Study: Where is Personalization Missing the Mark?
Marketers talk about prioritizing personalization—and rightfully so. But a new study finds that many marketers are still missing the mark when it comes to delivering personalized brand experiences that customers find beneficial.
The study, conducted by Adobe in February of this year (before the COVID-19 pandemic), surveyed 1,000 consumers in the United States and the United Kingdom. The key finding: While nearly half of the respondents said personalized experiences on the websites they engage with are important, less than a third thought they had a positive effect on their brand perception.
A parallel February survey by Adobe of more than 400 marketers in the U.S. and U.K. found that a third of organizations were already spending more than half of their budgets on personalization of digital content, with most planning to increase that share this year.
So where’s the disconnect? (Hint: It’s in the data.)
“The survey found that consumers don’t feel like they see themselves truly reflected in the brands that they’re visiting online,” said Sarah Kennedy, vice president of global marketing for Adobe Experience Cloud at Adobe. “This is a good indication that companies still don’t fully understand or have a complete view of their customers and that’s why their personalization strategies may be missing the mark.”
The marketer survey further cements this notion. Only one in four organizations said they had single customer-data profiles, though 60% said they planned to achieve this within the next 18 months.
Importantly, the organizations that did have a more complete and real-time view of customers were doing more extensive personalization, the study found. Additionally, these companies said they were seeing ROI through a broad range of metrics, including loyalty, revenue, and efficiency.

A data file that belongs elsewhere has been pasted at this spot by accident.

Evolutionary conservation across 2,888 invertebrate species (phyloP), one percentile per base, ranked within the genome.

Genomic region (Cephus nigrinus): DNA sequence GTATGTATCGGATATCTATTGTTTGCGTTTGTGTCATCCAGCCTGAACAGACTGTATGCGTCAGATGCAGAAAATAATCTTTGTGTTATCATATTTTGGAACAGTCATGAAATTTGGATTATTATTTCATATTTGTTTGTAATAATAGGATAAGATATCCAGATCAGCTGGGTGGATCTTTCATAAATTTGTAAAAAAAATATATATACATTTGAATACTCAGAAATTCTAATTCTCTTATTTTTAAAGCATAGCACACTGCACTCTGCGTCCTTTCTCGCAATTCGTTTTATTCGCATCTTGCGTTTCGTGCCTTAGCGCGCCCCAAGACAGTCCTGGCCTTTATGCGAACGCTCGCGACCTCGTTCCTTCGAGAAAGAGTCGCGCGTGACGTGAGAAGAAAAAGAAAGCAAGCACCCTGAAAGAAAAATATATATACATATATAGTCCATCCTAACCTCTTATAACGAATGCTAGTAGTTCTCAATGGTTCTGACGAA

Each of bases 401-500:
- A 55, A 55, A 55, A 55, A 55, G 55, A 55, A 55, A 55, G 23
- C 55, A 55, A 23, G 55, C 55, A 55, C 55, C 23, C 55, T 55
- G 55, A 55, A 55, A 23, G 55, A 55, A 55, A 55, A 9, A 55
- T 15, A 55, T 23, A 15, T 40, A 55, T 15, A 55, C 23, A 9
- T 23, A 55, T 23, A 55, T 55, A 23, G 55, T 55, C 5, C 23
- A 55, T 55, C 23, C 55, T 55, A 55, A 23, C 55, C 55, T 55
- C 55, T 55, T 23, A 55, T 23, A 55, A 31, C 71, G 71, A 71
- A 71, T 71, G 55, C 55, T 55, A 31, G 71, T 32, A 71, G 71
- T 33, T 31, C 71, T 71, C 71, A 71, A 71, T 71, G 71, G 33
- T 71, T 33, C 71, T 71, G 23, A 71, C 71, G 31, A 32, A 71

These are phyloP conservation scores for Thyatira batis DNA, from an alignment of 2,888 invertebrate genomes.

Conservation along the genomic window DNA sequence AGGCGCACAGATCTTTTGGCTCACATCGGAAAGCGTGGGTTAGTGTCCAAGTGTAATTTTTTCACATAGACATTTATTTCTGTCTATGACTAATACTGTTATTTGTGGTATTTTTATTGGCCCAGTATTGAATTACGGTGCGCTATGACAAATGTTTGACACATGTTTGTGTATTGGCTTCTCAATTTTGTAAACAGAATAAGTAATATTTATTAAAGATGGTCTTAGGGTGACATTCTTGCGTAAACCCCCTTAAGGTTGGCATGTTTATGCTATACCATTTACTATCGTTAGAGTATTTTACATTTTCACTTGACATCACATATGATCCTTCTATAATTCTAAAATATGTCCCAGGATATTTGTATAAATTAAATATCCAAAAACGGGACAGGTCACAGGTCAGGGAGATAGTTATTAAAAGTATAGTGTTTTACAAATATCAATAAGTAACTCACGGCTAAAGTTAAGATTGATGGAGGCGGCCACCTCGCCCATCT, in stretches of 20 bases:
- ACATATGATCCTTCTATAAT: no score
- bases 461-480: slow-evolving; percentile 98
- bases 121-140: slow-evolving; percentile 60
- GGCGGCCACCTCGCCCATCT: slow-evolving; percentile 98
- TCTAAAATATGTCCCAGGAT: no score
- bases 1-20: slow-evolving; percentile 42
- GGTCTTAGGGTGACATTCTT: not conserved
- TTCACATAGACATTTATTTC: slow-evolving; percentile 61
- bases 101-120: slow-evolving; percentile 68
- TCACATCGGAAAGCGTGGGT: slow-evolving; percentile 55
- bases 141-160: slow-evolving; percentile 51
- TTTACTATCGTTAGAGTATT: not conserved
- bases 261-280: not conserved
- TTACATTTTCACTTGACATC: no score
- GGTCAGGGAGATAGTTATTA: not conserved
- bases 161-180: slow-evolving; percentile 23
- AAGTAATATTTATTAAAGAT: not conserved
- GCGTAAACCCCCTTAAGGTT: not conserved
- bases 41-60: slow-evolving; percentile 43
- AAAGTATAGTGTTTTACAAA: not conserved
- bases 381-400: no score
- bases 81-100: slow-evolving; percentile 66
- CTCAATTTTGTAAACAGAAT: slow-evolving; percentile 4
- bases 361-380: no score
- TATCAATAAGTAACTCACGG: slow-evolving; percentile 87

“However, without that single view, and without extensive personalization, these gains are not realized,” Kennedy said.
The marketer survey also found 60% of organizations were already looking to personalize emerging channels, including the Internet of Things, augmented reality, and virtual reality, but only one in four considered it top priority.
Consumers want control
The February consumer survey also showed that people are willing to share their location information with companies—but they want to be in control. Just 25% of respondents said they had their location services turned on for all of their apps, but two-thirds would be willing to share where they are, to be informed about events or deals.
In addition, over half of the respondents said they opted in to receive email or text notifications. At the same time, about two-thirds said they had turned on ad blocking on at least one of their Internet-connected devices.
But, overall, the study found a willingness among consumers to receive communications from brands via email, text, and in-app notification. Their issue: they were getting way too much. Millennials were the only age group that said they want more messages from brands.
Consumers also expressed annoyance about certain online experiences, namely pop-up ads, alerts, cookies, spam email and slow-loading pages.
“The survey has made it clear that many consumers are turned off by some of the more intrusive experiences—and that’s especially true when they are getting content that isn’t resonating with them,” Kennedy said. “Marketers need to have that single, real-time view to ensure that their personalization efforts are actually relevant to the individuals they are trying to reach – based on where those customers are and what they want. Marketers must also instill a quality vs. quantity mindset in terms of the number of ways and how often they communicate with individuals.”
See the full study findings below: